The end of the year may be filled with a lot of excitement. But along with delicious feasts, travel, and loving family times can come stress, financial struggles, and family conflicts.
Even if we enjoy many aspects of the season, there are things we wish we could avoid.
For some, the season might be a painful reminder of the struggles they are experiencing. Divorce, mental and terminal illness and financial struggles can hang like a dark cloud over their mood.
When stress is at its peak, it’s hard to stop and regroup. Try to prevent stress and depression in the first place, especially if the holidays have taken an emotional toll on you in the past.
Everything in moderation. Don’t let the holidays become a free-for-all. Overindulgence only adds to your stress and guilt. Be mindful of your own limitations when it comes to holiday indulgences. You already know your limits for alcohol and snacks. Having a healthy snack before parties will help you not to go overboard on snacks, foods or drinks. Listen to your own good sense and you’ll avoid waking up with regret, a hangover or extra weight in January.
Stick to your budget. Yes, it’s difficult to resist the commercialism, the hype, the buy, buy, buy messages that are everywhere. But it’s important to remind ourselves that overspending is not the only way to express love. Spending quality time with someone sometimes is the best present of all.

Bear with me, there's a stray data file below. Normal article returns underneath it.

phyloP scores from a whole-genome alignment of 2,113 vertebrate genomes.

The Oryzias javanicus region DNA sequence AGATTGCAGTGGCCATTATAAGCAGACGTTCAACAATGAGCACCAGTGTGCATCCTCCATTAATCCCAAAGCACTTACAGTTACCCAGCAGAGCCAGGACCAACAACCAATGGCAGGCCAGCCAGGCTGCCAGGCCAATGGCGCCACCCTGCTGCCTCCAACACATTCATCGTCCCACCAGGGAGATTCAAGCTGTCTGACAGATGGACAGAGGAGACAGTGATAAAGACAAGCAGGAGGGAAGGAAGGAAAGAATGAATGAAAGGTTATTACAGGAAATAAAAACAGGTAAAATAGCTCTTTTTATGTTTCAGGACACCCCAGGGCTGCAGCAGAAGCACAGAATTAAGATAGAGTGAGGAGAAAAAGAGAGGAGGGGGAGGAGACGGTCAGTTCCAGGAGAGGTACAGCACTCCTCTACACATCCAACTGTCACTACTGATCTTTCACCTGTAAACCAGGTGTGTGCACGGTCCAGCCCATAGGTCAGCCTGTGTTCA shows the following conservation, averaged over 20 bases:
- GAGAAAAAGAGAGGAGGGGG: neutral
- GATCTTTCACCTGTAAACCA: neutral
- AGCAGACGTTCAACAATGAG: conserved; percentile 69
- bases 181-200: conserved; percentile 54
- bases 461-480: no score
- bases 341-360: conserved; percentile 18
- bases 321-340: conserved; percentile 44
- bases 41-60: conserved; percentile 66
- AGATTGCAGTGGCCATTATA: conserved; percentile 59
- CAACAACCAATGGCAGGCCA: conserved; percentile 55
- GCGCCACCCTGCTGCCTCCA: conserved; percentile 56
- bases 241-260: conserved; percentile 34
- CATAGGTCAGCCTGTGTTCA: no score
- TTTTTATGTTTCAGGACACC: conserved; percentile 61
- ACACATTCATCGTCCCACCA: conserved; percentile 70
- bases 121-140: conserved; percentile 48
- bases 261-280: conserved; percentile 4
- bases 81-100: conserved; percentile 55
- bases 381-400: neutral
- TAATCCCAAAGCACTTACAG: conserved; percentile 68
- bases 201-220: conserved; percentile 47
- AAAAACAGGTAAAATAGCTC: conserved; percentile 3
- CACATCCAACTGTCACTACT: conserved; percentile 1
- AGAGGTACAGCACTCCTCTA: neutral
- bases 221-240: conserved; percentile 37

Try these suggestions to help you stick to a budget:
Take care of yourself. We should do this all the time but it’s especially important to get enough sleep, to eat right, and to get some exercise every day when stressed. Self-care is not an “extra,” even though it may seem to take too much time. When you are starting to feel overwhelmed or down, it is important to take time out and recuperate. Take a bath, listen to calm music, or go for a walk. This relaxing time alone can help you collect your thoughts and keep your mental health in check. Time invested in yourself each day will more than pay off in your general sense of well-being throughout the season.
Avoid Isolation: Work demands might keep you far from family during the holidays. This can be a key source of stress for many people. Connect with friends and plan some activities that celebrate the season — even if it’s just enjoying a cup of tea. Get into the holiday spirit by volunteering at a children’s home or charity event for needy children. Being in a festive atmosphere with other good people who are doing good work is a great antidote for loneliness.
Seek professional treatment. When your problems seem to become too overwhelming to handle or you may even start to have suicidal thoughts, it is important to recognize that you need professional help immediately. Therapy can provide you with the structure to address these issues while still enjoying some of the holiday seasons.
Symptoms of mental illness might get worse during the holiday season. So while some people may be feeling cheerful and festive, many others may be lonely and struggling to get by.
If you consistently battle with mental health problems, it is important to explore professional mental health treatment methods before the holidays begin.
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